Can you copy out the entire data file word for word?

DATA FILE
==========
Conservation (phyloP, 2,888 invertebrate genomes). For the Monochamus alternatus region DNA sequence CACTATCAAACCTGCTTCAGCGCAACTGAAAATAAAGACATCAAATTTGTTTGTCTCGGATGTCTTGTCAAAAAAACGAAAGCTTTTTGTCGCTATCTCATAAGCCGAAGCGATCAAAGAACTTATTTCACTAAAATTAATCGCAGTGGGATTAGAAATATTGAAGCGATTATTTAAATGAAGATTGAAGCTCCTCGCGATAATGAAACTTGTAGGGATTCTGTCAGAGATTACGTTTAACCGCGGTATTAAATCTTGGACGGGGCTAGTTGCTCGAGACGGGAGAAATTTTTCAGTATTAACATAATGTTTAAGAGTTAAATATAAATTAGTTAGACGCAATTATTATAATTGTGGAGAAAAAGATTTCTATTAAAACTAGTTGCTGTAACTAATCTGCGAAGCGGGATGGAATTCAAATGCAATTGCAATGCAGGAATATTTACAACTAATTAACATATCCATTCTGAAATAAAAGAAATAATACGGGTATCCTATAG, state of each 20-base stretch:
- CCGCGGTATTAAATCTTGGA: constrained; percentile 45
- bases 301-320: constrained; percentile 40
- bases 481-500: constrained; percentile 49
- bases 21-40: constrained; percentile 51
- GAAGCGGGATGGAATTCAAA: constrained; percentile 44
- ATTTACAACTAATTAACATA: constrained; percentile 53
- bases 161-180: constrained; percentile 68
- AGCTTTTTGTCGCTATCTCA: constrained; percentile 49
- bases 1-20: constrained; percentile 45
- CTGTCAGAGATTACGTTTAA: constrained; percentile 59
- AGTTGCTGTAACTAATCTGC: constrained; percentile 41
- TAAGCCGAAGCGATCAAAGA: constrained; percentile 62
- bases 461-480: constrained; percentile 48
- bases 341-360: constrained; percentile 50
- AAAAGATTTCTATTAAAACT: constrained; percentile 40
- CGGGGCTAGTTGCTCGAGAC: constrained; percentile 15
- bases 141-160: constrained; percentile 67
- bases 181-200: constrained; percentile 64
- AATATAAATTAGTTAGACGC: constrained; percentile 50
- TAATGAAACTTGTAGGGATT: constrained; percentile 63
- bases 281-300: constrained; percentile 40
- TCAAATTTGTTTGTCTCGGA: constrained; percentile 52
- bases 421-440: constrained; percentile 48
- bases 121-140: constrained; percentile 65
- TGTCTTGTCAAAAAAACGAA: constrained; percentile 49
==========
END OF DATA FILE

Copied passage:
Conservation (phyloP, 2,888 invertebrate genomes). For the Monochamus alternatus region DNA sequence CACTATCAAACCTGCTTCAGCGCAACTGAAAATAAAGACATCAAATTTGTTTGTCTCGGATGTCTTGTCAAAAAAACGAAAGCTTTTTGTCGCTATCTCATAAGCCGAAGCGATCAAAGAACTTATTTCACTAAAATTAATCGCAGTGGGATTAGAAATATTGAAGCGATTATTTAAATGAAGATTGAAGCTCCTCGCGATAATGAAACTTGTAGGGATTCTGTCAGAGATTACGTTTAACCGCGGTATTAAATCTTGGACGGGGCTAGTTGCTCGAGACGGGAGAAATTTTTCAGTATTAACATAATGTTTAAGAGTTAAATATAAATTAGTTAGACGCAATTATTATAATTGTGGAGAAAAAGATTTCTATTAAAACTAGTTGCTGTAACTAATCTGCGAAGCGGGATGGAATTCAAATGCAATTGCAATGCAGGAATATTTACAACTAATTAACATATCCATTCTGAAATAAAAGAAATAATACGGGTATCCTATAG, state of each 20-base stretch:
- CCGCGGTATTAAATCTTGGA: constrained; percentile 45
- bases 301-320: constrained; percentile 40
- bases 481-500: constrained; percentile 49
- bases 21-40: constrained; percentile 51
- GAAGCGGGATGGAATTCAAA: constrained; percentile 44
- ATTTACAACTAATTAACATA: constrained; percentile 53
- bases 161-180: constrained; percentile 68
- AGCTTTTTGTCGCTATCTCA: constrained; percentile 49
- bases 1-20: constrained; percentile 45
- CTGTCAGAGATTACGTTTAA: constrained; percentile 59
- AGTTGCTGTAACTAATCTGC: constrained; percentile 41
- TAAGCCGAAGCGATCAAAGA: constrained; percentile 62
- bases 461-480: constrained; percentile 48
- bases 341-360: constrained; percentile 50
- AAAAGATTTCTATTAAAACT: constrained; percentile 40
- CGGGGCTAGTTGCTCGAGAC: constrained; percentile 15
- bases 141-160: constrained; percentile 67
- bases 181-200: constrained; percentile 64
- AATATAAATTAGTTAGACGC: constrained; percentile 50
- TAATGAAACTTGTAGGGATT: constrained; percentile 63
- bases 281-300: constrained; percentile 40
- TCAAATTTGTTTGTCTCGGA: constrained; percentile 52
- bases 421-440: constrained; percentile 48
- bases 121-140: constrained; percentile 65
- TGTCTTGTCAAAAAAACGAA: constrained; percentile 49